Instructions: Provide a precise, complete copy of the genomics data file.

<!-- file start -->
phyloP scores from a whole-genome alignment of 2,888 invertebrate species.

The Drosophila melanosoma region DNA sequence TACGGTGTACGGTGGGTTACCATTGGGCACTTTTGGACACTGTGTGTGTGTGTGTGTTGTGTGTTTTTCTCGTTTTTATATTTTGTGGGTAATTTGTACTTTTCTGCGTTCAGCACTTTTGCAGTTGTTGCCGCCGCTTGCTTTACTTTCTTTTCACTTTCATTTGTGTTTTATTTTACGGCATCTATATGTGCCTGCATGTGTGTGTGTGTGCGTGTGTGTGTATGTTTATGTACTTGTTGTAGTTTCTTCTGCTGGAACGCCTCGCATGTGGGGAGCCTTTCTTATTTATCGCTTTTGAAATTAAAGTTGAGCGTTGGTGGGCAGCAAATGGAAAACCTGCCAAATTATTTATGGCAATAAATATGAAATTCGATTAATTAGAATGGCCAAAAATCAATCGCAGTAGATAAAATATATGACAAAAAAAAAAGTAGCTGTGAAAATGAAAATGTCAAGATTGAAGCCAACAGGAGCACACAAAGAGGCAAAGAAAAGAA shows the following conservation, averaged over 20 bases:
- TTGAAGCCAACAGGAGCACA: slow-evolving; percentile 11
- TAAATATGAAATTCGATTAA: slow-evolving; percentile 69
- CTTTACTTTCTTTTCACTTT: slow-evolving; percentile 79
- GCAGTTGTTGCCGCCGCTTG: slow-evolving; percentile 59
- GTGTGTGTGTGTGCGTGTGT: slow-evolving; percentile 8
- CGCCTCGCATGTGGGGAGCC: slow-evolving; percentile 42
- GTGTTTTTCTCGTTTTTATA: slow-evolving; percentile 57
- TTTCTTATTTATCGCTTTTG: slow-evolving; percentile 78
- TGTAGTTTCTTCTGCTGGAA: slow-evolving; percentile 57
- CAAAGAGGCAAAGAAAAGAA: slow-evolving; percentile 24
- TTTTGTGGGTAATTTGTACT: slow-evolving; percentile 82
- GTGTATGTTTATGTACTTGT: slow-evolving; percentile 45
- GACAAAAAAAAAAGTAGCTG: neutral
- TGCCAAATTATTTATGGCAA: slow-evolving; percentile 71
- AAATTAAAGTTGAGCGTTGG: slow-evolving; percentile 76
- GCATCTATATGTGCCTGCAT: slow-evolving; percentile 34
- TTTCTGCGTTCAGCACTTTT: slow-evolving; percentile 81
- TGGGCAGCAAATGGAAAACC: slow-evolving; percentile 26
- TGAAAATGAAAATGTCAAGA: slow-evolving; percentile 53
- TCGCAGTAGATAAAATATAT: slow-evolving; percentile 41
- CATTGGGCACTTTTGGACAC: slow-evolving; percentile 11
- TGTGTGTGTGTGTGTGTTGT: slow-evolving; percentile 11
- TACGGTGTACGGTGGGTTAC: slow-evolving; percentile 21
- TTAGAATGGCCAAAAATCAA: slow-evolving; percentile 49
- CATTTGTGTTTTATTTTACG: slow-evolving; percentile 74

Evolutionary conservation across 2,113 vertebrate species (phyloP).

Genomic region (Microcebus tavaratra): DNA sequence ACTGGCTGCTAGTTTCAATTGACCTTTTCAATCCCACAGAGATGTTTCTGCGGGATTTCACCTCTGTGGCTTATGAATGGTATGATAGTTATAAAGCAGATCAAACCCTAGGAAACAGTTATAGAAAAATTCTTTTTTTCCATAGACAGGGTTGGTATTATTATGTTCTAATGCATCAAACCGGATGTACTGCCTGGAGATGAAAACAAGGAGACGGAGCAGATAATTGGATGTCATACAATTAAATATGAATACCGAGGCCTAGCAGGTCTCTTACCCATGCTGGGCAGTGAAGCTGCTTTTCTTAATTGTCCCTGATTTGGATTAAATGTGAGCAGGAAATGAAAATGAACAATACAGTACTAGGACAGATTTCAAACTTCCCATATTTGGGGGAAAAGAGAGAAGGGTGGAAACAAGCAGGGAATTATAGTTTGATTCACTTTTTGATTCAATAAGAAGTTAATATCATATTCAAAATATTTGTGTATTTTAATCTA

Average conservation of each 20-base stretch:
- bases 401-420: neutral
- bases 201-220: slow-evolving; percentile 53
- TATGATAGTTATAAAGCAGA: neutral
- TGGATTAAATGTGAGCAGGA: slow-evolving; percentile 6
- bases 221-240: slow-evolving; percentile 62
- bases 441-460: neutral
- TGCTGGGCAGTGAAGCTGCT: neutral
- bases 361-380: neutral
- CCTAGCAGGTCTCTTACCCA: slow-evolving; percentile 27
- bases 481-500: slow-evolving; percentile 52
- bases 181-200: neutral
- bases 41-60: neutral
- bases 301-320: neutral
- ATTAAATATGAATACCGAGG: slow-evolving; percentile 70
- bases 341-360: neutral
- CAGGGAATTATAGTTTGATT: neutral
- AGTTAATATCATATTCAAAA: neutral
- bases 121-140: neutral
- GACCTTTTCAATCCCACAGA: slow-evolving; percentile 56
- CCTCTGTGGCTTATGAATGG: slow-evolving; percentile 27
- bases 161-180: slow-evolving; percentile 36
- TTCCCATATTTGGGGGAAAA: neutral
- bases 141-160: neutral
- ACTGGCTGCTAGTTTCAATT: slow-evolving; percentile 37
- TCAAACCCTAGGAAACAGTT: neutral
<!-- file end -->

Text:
phyloP scores from a whole-genome alignment of 2,888 invertebrate species.

The Drosophila melanosoma region DNA sequence TACGGTGTACGGTGGGTTACCATTGGGCACTTTTGGACACTGTGTGTGTGTGTGTGTTGTGTGTTTTTCTCGTTTTTATATTTTGTGGGTAATTTGTACTTTTCTGCGTTCAGCACTTTTGCAGTTGTTGCCGCCGCTTGCTTTACTTTCTTTTCACTTTCATTTGTGTTTTATTTTACGGCATCTATATGTGCCTGCATGTGTGTGTGTGTGCGTGTGTGTGTATGTTTATGTACTTGTTGTAGTTTCTTCTGCTGGAACGCCTCGCATGTGGGGAGCCTTTCTTATTTATCGCTTTTGAAATTAAAGTTGAGCGTTGGTGGGCAGCAAATGGAAAACCTGCCAAATTATTTATGGCAATAAATATGAAATTCGATTAATTAGAATGGCCAAAAATCAATCGCAGTAGATAAAATATATGACAAAAAAAAAAGTAGCTGTGAAAATGAAAATGTCAAGATTGAAGCCAACAGGAGCACACAAAGAGGCAAAGAAAAGAA shows the following conservation, averaged over 20 bases:
- TTGAAGCCAACAGGAGCACA: slow-evolving; percentile 11
- TAAATATGAAATTCGATTAA: slow-evolving; percentile 69
- CTTTACTTTCTTTTCACTTT: slow-evolving; percentile 79
- GCAGTTGTTGCCGCCGCTTG: slow-evolving; percentile 59
- GTGTGTGTGTGTGCGTGTGT: slow-evolving; percentile 8
- CGCCTCGCATGTGGGGAGCC: slow-evolving; percentile 42
- GTGTTTTTCTCGTTTTTATA: slow-evolving; percentile 57
- TTTCTTATTTATCGCTTTTG: slow-evolving; percentile 78
- TGTAGTTTCTTCTGCTGGAA: slow-evolving; percentile 57
- CAAAGAGGCAAAGAAAAGAA: slow-evolving; percentile 24
- TTTTGTGGGTAATTTGTACT: slow-evolving; percentile 82
- GTGTATGTTTATGTACTTGT: slow-evolving; percentile 45
- GACAAAAAAAAAAGTAGCTG: neutral
- TGCCAAATTATTTATGGCAA: slow-evolving; percentile 71
- AAATTAAAGTTGAGCGTTGG: slow-evolving; percentile 76
- GCATCTATATGTGCCTGCAT: slow-evolving; percentile 34
- TTTCTGCGTTCAGCACTTTT: slow-evolving; percentile 81
- TGGGCAGCAAATGGAAAACC: slow-evolving; percentile 26
- TGAAAATGAAAATGTCAAGA: slow-evolving; percentile 53
- TCGCAGTAGATAAAATATAT: slow-evolving; percentile 41
- CATTGGGCACTTTTGGACAC: slow-evolving; percentile 11
- TGTGTGTGTGTGTGTGTTGT: slow-evolving; percentile 11
- TACGGTGTACGGTGGGTTAC: slow-evolving; percentile 21
- TTAGAATGGCCAAAAATCAA: slow-evolving; percentile 49
- CATTTGTGTTTTATTTTACG: slow-evolving; percentile 74

Evolutionary conservation across 2,113 vertebrate species (phyloP).

Genomic region (Microcebus tavaratra): DNA sequence ACTGGCTGCTAGTTTCAATTGACCTTTTCAATCCCACAGAGATGTTTCTGCGGGATTTCACCTCTGTGGCTTATGAATGGTATGATAGTTATAAAGCAGATCAAACCCTAGGAAACAGTTATAGAAAAATTCTTTTTTTCCATAGACAGGGTTGGTATTATTATGTTCTAATGCATCAAACCGGATGTACTGCCTGGAGATGAAAACAAGGAGACGGAGCAGATAATTGGATGTCATACAATTAAATATGAATACCGAGGCCTAGCAGGTCTCTTACCCATGCTGGGCAGTGAAGCTGCTTTTCTTAATTGTCCCTGATTTGGATTAAATGTGAGCAGGAAATGAAAATGAACAATACAGTACTAGGACAGATTTCAAACTTCCCATATTTGGGGGAAAAGAGAGAAGGGTGGAAACAAGCAGGGAATTATAGTTTGATTCACTTTTTGATTCAATAAGAAGTTAATATCATATTCAAAATATTTGTGTATTTTAATCTA

Average conservation of each 20-base stretch:
- bases 401-420: neutral
- bases 201-220: slow-evolving; percentile 53
- TATGATAGTTATAAAGCAGA: neutral
- TGGATTAAATGTGAGCAGGA: slow-evolving; percentile 6
- bases 221-240: slow-evolving; percentile 62
- bases 441-460: neutral
- TGCTGGGCAGTGAAGCTGCT: neutral
- bases 361-380: neutral
- CCTAGCAGGTCTCTTACCCA: slow-evolving; percentile 27
- bases 481-500: slow-evolving; percentile 52
- bases 181-200: neutral
- bases 41-60: neutral
- bases 301-320: neutral
- ATTAAATATGAATACCGAGG: slow-evolving; percentile 70
- bases 341-360: neutral
- CAGGGAATTATAGTTTGATT: neutral
- AGTTAATATCATATTCAAAA: neutral
- bases 121-140: neutral
- GACCTTTTCAATCCCACAGA: slow-evolving; percentile 56
- CCTCTGTGGCTTATGAATGG: slow-evolving; percentile 27
- bases 161-180: slow-evolving; percentile 36
- TTCCCATATTTGGGGGAAAA: neutral
- bases 141-160: neutral
- ACTGGCTGCTAGTTTCAATT: slow-evolving; percentile 37
- TCAAACCCTAGGAAACAGTT: neutral